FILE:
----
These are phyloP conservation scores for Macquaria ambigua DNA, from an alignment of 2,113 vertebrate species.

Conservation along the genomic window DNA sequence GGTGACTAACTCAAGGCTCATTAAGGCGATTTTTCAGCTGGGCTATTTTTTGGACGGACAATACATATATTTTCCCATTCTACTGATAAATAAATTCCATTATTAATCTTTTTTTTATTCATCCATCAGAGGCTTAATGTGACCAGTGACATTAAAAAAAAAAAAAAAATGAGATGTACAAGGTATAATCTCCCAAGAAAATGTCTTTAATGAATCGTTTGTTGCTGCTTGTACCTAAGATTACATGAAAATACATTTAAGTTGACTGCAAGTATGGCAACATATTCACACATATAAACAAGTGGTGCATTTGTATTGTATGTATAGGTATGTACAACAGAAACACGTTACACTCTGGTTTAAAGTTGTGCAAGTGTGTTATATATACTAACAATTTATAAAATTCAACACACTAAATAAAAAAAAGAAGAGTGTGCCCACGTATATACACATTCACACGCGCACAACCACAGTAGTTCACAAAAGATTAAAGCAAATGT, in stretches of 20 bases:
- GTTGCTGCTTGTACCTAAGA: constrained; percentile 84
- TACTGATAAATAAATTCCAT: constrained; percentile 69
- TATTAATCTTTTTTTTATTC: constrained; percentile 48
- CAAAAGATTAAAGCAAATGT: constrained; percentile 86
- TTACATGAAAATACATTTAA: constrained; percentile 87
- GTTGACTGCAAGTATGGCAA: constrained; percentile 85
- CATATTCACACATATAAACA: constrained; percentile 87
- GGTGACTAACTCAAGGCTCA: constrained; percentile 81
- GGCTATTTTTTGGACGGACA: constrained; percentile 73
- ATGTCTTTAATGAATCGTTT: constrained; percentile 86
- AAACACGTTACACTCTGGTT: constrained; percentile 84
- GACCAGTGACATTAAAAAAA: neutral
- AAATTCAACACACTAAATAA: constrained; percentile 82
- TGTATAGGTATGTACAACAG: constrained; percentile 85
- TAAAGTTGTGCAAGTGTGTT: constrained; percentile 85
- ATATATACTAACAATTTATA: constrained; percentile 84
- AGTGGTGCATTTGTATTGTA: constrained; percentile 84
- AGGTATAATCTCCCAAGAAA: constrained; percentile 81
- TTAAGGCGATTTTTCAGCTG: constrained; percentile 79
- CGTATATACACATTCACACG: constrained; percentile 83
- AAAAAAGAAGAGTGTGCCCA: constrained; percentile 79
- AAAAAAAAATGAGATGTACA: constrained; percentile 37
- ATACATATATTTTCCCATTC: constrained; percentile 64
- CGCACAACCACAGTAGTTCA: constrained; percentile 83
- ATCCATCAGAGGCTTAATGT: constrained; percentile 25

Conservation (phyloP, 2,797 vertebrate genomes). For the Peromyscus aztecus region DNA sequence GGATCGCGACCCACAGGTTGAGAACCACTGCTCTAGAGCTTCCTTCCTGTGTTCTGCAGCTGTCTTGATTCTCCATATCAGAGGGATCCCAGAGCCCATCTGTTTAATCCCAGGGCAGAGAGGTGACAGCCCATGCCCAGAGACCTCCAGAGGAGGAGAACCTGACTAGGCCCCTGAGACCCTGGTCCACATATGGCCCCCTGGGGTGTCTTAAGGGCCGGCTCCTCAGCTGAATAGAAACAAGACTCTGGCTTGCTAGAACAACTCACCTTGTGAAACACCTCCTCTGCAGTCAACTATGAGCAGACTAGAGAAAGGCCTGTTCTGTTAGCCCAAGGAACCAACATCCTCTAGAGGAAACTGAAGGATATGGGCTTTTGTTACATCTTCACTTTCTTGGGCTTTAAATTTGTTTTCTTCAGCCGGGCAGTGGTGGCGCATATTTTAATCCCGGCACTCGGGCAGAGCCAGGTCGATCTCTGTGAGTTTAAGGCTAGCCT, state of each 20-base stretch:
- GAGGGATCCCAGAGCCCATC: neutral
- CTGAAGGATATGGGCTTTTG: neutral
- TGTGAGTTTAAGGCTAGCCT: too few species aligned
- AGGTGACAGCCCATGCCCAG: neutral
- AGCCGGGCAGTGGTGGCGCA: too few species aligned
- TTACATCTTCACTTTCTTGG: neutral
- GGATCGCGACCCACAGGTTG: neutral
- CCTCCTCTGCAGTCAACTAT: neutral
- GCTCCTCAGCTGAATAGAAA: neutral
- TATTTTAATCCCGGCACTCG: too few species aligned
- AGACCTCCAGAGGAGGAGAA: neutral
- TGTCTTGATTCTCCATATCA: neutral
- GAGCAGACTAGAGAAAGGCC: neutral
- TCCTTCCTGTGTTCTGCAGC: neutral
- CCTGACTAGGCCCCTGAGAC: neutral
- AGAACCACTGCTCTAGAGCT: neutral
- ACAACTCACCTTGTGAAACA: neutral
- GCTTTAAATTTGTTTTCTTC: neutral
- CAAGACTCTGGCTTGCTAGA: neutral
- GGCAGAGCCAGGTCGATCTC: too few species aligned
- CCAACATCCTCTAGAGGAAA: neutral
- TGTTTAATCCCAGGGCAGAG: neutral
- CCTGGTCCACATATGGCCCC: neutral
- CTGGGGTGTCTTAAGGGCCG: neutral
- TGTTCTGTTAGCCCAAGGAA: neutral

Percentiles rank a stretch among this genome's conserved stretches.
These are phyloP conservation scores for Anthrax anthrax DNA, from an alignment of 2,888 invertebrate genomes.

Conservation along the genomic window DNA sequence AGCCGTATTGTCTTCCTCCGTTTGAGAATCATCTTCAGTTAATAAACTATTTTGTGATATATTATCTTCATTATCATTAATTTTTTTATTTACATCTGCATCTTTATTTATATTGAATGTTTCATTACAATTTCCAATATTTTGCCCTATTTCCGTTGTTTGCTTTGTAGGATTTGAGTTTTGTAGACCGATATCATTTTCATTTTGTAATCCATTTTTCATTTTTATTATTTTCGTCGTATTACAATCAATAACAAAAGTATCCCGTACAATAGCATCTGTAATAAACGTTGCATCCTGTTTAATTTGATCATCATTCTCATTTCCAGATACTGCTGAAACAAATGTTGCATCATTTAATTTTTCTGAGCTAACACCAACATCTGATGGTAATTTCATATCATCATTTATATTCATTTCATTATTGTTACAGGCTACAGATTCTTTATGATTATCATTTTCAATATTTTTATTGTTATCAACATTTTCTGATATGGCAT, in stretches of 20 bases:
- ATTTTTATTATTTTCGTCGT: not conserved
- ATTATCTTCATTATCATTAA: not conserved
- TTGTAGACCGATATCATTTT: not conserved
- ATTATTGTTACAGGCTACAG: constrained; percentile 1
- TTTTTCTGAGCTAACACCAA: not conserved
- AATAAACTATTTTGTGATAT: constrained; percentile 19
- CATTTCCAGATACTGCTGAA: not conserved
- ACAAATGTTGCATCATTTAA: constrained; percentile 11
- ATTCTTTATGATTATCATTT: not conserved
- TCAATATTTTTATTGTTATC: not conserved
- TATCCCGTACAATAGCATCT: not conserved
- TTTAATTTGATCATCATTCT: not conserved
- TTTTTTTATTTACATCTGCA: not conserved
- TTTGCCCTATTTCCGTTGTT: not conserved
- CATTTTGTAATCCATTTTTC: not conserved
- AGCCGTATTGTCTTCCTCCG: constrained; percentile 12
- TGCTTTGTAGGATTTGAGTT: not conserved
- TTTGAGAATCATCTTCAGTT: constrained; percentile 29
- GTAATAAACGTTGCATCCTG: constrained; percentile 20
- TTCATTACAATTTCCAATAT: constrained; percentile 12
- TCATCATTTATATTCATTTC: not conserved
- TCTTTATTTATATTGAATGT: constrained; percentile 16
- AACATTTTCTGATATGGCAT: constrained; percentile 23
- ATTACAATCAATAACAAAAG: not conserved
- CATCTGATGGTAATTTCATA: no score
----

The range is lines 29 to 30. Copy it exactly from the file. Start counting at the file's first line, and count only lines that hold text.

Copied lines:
- GAGGGATCCCAGAGCCCATC: neutral
- CTGAAGGATATGGGCTTTTG: neutral